When in doubt, don’t.
My name is Jim. I am a suit.
The use of the word suit as an epithet has a long history. I understand that it started in England during the Victorian era and was used to describe the elite ruling class. Suit gained popularity here in the late 60s and early 70s as a way for the liberal youth to describe people who made up The Establishment—conservative, “my country, right or wrong” Americans in white shirts, black ties, and Nixon/Agnew stickers affixed to the chrome bumpers of their large cars. And somewhere along the line, “He’s a suit” also became the way to describe anyone who worked in an advertising agency’s account management department (otherwise known as “those account people”).
When I arrived on the agency scene, fresh out of college with a blank slate on which I expected to enthusiastically add a long series of accomplishments, I was taken aback when people called me a suit. But I had been raised a Catholic, so I was familiar with original sin. It’s a guilty-before-proven-innocent kind of thing, and you have to be baptized in order to be cleansed of it.
So if they wanted baptism, I was going for the full-body dunk. I did everything I could to rid myself of the suit label. I started using words such as man (with the dragged-out a), like, and far out in my everyday speech to make people wonder if I was a stoner. My appearance was half preppy, half proletariat. Sure, I had to wear a suit, but my ties looked like Walt Disney sneezed on them in living Technicolor. I grew my sideburns down to my chin. I sported the same tinted glasses that Peter Fonda wore in Easy Rider. But nothing worked.
Soon, however, I learned not to take it personally.
Creatives, or people in charge of writing and producing the advertising, believed that all account people were just born to piss them off. We were regarded as vacuous, left-brained brown-nosers who were more concerned about pleasing the client than protecting the integrity of the creative product.
Over the years, advertising agency dress codes have changed. Wearing suits is pretty rare for account people these days. When they do wear suits, it’s a dead giveaway that they’re interviewing for another job. The really obsequious among us will wear a polo shirt with the client’s logo prominently displayed for all to see, but the way most account people dress is indistinguishable from how the creatives dress. Still, the negative associations with suit are more than clothes-deep. To this day, many creatives think that account people wouldn’t know good advertising if it grabbed them by the hand and walked them to the cash register.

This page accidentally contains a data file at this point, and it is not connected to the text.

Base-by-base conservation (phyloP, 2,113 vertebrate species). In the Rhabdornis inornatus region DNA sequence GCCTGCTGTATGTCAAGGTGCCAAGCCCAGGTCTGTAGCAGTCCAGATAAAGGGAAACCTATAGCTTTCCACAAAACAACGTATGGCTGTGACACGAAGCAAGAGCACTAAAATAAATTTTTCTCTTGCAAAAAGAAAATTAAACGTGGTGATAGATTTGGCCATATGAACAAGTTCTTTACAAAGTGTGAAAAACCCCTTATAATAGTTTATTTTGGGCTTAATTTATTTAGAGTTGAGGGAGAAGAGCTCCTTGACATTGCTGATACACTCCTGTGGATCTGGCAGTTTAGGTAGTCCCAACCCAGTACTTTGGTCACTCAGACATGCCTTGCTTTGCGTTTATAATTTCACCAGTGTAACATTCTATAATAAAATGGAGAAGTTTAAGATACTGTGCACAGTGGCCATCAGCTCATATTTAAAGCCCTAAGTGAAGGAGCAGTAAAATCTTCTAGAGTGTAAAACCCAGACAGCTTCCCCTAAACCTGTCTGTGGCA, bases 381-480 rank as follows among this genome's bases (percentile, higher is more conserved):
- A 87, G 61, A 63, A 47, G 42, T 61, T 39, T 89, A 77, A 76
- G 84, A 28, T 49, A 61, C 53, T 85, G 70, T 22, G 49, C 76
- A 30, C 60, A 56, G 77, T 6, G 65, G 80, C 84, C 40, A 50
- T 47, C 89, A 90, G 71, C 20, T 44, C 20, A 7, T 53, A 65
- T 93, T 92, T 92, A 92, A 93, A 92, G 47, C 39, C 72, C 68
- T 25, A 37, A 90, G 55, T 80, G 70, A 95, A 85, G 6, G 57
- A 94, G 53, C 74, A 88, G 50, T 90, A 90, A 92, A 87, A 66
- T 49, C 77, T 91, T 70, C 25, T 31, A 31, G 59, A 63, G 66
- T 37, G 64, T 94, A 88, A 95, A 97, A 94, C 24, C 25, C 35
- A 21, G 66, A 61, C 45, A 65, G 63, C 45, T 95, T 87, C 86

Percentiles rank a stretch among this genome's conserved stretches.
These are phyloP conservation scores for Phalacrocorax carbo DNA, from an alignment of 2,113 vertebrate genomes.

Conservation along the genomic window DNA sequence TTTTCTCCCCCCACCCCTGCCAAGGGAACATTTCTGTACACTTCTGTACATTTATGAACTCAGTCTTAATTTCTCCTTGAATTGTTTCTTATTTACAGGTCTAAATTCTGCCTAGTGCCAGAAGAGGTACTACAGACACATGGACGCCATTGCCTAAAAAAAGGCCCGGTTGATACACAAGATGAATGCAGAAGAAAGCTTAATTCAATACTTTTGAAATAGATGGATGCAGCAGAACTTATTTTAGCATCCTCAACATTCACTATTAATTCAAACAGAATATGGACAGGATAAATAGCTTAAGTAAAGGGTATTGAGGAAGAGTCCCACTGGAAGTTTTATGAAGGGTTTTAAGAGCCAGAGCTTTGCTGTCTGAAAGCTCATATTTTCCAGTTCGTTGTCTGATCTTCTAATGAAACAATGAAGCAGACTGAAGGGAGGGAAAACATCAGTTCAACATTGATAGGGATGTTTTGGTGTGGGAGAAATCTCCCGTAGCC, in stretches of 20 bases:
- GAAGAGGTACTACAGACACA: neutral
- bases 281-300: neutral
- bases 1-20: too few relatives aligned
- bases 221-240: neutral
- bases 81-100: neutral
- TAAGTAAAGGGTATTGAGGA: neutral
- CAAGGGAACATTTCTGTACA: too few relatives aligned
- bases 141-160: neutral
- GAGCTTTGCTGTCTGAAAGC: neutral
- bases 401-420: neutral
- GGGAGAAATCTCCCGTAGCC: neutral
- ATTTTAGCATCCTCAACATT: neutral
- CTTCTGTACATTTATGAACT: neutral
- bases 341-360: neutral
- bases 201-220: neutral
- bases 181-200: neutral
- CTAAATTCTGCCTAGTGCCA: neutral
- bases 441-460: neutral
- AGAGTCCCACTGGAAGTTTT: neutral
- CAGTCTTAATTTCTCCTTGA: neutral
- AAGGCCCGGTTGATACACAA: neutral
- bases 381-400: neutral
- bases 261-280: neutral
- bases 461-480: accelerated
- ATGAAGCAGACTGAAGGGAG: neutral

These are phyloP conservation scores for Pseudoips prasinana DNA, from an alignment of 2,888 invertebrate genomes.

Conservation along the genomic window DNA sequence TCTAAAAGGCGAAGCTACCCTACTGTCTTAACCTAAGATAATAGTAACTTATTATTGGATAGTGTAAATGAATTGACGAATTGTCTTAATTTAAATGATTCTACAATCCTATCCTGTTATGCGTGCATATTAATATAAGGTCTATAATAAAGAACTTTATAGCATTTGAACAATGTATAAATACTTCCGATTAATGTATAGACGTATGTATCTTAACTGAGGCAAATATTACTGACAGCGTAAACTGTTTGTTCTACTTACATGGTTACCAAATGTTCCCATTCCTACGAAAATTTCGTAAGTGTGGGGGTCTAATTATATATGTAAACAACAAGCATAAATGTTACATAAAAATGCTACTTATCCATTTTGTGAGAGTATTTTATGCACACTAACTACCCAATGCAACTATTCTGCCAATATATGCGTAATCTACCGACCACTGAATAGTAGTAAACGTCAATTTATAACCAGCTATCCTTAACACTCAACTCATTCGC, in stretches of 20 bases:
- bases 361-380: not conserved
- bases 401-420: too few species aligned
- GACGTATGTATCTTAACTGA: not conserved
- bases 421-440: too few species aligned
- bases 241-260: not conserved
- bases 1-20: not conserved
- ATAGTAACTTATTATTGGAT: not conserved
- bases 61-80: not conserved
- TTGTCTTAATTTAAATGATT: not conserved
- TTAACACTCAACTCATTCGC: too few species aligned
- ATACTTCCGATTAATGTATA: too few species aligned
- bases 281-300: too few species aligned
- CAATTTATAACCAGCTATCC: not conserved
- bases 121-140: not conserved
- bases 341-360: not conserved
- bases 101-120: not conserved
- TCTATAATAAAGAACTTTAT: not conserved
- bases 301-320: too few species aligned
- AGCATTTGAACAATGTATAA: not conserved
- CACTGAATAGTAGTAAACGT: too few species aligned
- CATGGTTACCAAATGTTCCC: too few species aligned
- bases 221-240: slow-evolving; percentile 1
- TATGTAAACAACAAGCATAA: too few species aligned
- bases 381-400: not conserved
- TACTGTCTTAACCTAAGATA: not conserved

At our agency, we have a rule that a good idea is a good idea, no matter who comes up with it. Although this rule encourages cooperation between creatives and account people, there are no guarantees. The wounds from wars that took place long before our agency existed run pretty deep. That said, something happened at our agency to silence the traditional account vs. creative battles. For the most part, the two sides tend to get along and respect—even like—each other. There are a lot of reasons for this, some of which could be the subject of other books. But the most important one came about as the result of understanding the root of the conflict.
In most agencies the account person is responsible for preparing a creative brief. It also goes by other names, such as input document or assignment sheet. Whatever it’s called, it serves as the one-page summary of the creative assignment. It includes the basic background information that the writers and art directors (the creative team) will need to develop the advertising, including, among other particulars, a definition of the target prospect, the advertising’s promise, and its desired effect. The account person’s job is to fill out the creative brief, get it okayed by the boss, then present it to the client for approval. This briefing process can be brutal. On occasion, I have found myself spending hours huddled over the form debating minutiae with a client: whether but sounds too negative and should be replaced by and; the use of from versus to; and the age-old argument about the definition of an objective vs. a strategy.
It doesn’t matter that the final brief might be no more inspiring than a blank piece of paper. Rather, priority is given to receiving that all-important client green light to start the creative process. Once the brief is blessed by the client, the account person always has the six-word key to turn off all complaints from the creative team: “This is what the client wants,” often preceded by “Sorry, I’ve been down that road with them,” or “I put my ass on the line arguing the same points,” and/or “I know the client is being stubborn, but …” This goes on ad nauseam.